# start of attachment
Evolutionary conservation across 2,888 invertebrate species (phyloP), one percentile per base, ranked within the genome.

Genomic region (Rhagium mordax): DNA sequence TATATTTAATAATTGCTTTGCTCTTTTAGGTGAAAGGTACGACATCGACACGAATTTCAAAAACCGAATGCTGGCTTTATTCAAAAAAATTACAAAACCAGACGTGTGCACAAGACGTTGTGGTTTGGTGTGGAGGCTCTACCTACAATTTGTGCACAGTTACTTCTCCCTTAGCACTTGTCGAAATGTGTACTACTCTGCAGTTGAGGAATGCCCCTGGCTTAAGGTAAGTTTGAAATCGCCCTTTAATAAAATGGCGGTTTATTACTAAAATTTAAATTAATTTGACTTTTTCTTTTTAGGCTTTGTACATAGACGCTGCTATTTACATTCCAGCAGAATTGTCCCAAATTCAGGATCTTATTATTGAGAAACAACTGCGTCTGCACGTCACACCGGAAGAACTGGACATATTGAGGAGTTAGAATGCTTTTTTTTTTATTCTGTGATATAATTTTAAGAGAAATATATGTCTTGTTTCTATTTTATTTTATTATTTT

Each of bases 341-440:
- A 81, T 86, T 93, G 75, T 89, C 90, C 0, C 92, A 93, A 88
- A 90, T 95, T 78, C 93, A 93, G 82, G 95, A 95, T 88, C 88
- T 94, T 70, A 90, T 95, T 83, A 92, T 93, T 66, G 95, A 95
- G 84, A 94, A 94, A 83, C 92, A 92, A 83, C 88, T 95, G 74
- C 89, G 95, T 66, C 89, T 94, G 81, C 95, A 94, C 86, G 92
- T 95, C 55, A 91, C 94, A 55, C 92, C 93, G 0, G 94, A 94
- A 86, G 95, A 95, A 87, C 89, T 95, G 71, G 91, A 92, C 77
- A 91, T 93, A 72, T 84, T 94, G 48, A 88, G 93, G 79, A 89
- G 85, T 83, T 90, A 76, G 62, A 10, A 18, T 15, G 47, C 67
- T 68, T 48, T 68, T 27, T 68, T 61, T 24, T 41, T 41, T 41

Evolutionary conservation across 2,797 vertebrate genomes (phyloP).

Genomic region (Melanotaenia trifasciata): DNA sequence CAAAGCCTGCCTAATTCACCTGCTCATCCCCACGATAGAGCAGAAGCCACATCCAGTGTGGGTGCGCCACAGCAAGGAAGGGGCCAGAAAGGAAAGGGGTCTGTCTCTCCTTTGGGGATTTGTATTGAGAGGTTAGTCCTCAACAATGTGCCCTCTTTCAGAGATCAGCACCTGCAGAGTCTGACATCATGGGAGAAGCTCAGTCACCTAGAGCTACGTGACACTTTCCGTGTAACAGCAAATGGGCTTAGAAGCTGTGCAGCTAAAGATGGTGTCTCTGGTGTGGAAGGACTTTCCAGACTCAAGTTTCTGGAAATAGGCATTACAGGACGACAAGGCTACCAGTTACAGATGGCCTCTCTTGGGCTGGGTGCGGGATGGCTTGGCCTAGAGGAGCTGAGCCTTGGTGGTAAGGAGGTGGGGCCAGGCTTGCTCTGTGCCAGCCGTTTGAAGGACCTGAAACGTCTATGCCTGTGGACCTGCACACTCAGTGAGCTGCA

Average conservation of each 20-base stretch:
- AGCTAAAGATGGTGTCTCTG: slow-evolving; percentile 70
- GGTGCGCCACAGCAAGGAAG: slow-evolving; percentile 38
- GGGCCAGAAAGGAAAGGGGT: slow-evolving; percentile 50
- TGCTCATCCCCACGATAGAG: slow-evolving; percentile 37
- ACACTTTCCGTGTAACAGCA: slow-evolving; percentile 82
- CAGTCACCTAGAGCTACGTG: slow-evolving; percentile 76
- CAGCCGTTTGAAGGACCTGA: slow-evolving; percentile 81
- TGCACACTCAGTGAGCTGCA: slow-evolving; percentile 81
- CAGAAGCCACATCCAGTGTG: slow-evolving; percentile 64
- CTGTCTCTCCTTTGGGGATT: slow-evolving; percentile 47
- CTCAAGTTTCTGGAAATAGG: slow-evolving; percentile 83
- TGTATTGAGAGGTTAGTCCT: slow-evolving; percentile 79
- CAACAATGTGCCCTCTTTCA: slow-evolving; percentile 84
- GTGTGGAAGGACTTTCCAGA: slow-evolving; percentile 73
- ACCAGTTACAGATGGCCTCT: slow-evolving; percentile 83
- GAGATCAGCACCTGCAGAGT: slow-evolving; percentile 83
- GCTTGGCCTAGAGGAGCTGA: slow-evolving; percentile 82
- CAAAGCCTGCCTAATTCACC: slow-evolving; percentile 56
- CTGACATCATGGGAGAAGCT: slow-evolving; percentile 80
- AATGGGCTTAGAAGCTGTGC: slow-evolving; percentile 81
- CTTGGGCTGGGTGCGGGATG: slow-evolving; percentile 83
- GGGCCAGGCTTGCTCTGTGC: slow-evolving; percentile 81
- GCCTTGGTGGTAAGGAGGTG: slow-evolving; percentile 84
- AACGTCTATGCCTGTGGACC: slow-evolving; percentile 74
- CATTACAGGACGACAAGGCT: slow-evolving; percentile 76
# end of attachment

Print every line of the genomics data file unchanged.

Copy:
Evolutionary conservation across 2,888 invertebrate species (phyloP), one percentile per base, ranked within the genome.

Genomic region (Rhagium mordax): DNA sequence TATATTTAATAATTGCTTTGCTCTTTTAGGTGAAAGGTACGACATCGACACGAATTTCAAAAACCGAATGCTGGCTTTATTCAAAAAAATTACAAAACCAGACGTGTGCACAAGACGTTGTGGTTTGGTGTGGAGGCTCTACCTACAATTTGTGCACAGTTACTTCTCCCTTAGCACTTGTCGAAATGTGTACTACTCTGCAGTTGAGGAATGCCCCTGGCTTAAGGTAAGTTTGAAATCGCCCTTTAATAAAATGGCGGTTTATTACTAAAATTTAAATTAATTTGACTTTTTCTTTTTAGGCTTTGTACATAGACGCTGCTATTTACATTCCAGCAGAATTGTCCCAAATTCAGGATCTTATTATTGAGAAACAACTGCGTCTGCACGTCACACCGGAAGAACTGGACATATTGAGGAGTTAGAATGCTTTTTTTTTTATTCTGTGATATAATTTTAAGAGAAATATATGTCTTGTTTCTATTTTATTTTATTATTTT

Each of bases 341-440:
- A 81, T 86, T 93, G 75, T 89, C 90, C 0, C 92, A 93, A 88
- A 90, T 95, T 78, C 93, A 93, G 82, G 95, A 95, T 88, C 88
- T 94, T 70, A 90, T 95, T 83, A 92, T 93, T 66, G 95, A 95
- G 84, A 94, A 94, A 83, C 92, A 92, A 83, C 88, T 95, G 74
- C 89, G 95, T 66, C 89, T 94, G 81, C 95, A 94, C 86, G 92
- T 95, C 55, A 91, C 94, A 55, C 92, C 93, G 0, G 94, A 94
- A 86, G 95, A 95, A 87, C 89, T 95, G 71, G 91, A 92, C 77
- A 91, T 93, A 72, T 84, T 94, G 48, A 88, G 93, G 79, A 89
- G 85, T 83, T 90, A 76, G 62, A 10, A 18, T 15, G 47, C 67
- T 68, T 48, T 68, T 27, T 68, T 61, T 24, T 41, T 41, T 41

Evolutionary conservation across 2,797 vertebrate genomes (phyloP).

Genomic region (Melanotaenia trifasciata): DNA sequence CAAAGCCTGCCTAATTCACCTGCTCATCCCCACGATAGAGCAGAAGCCACATCCAGTGTGGGTGCGCCACAGCAAGGAAGGGGCCAGAAAGGAAAGGGGTCTGTCTCTCCTTTGGGGATTTGTATTGAGAGGTTAGTCCTCAACAATGTGCCCTCTTTCAGAGATCAGCACCTGCAGAGTCTGACATCATGGGAGAAGCTCAGTCACCTAGAGCTACGTGACACTTTCCGTGTAACAGCAAATGGGCTTAGAAGCTGTGCAGCTAAAGATGGTGTCTCTGGTGTGGAAGGACTTTCCAGACTCAAGTTTCTGGAAATAGGCATTACAGGACGACAAGGCTACCAGTTACAGATGGCCTCTCTTGGGCTGGGTGCGGGATGGCTTGGCCTAGAGGAGCTGAGCCTTGGTGGTAAGGAGGTGGGGCCAGGCTTGCTCTGTGCCAGCCGTTTGAAGGACCTGAAACGTCTATGCCTGTGGACCTGCACACTCAGTGAGCTGCA

Average conservation of each 20-base stretch:
- AGCTAAAGATGGTGTCTCTG: slow-evolving; percentile 70
- GGTGCGCCACAGCAAGGAAG: slow-evolving; percentile 38
- GGGCCAGAAAGGAAAGGGGT: slow-evolving; percentile 50
- TGCTCATCCCCACGATAGAG: slow-evolving; percentile 37
- ACACTTTCCGTGTAACAGCA: slow-evolving; percentile 82
- CAGTCACCTAGAGCTACGTG: slow-evolving; percentile 76
- CAGCCGTTTGAAGGACCTGA: slow-evolving; percentile 81
- TGCACACTCAGTGAGCTGCA: slow-evolving; percentile 81
- CAGAAGCCACATCCAGTGTG: slow-evolving; percentile 64
- CTGTCTCTCCTTTGGGGATT: slow-evolving; percentile 47
- CTCAAGTTTCTGGAAATAGG: slow-evolving; percentile 83
- TGTATTGAGAGGTTAGTCCT: slow-evolving; percentile 79
- CAACAATGTGCCCTCTTTCA: slow-evolving; percentile 84
- GTGTGGAAGGACTTTCCAGA: slow-evolving; percentile 73
- ACCAGTTACAGATGGCCTCT: slow-evolving; percentile 83
- GAGATCAGCACCTGCAGAGT: slow-evolving; percentile 83
- GCTTGGCCTAGAGGAGCTGA: slow-evolving; percentile 82
- CAAAGCCTGCCTAATTCACC: slow-evolving; percentile 56
- CTGACATCATGGGAGAAGCT: slow-evolving; percentile 80
- AATGGGCTTAGAAGCTGTGC: slow-evolving; percentile 81
- CTTGGGCTGGGTGCGGGATG: slow-evolving; percentile 83
- GGGCCAGGCTTGCTCTGTGC: slow-evolving; percentile 81
- GCCTTGGTGGTAAGGAGGTG: slow-evolving; percentile 84
- AACGTCTATGCCTGTGGACC: slow-evolving; percentile 74
- CATTACAGGACGACAAGGCT: slow-evolving; percentile 76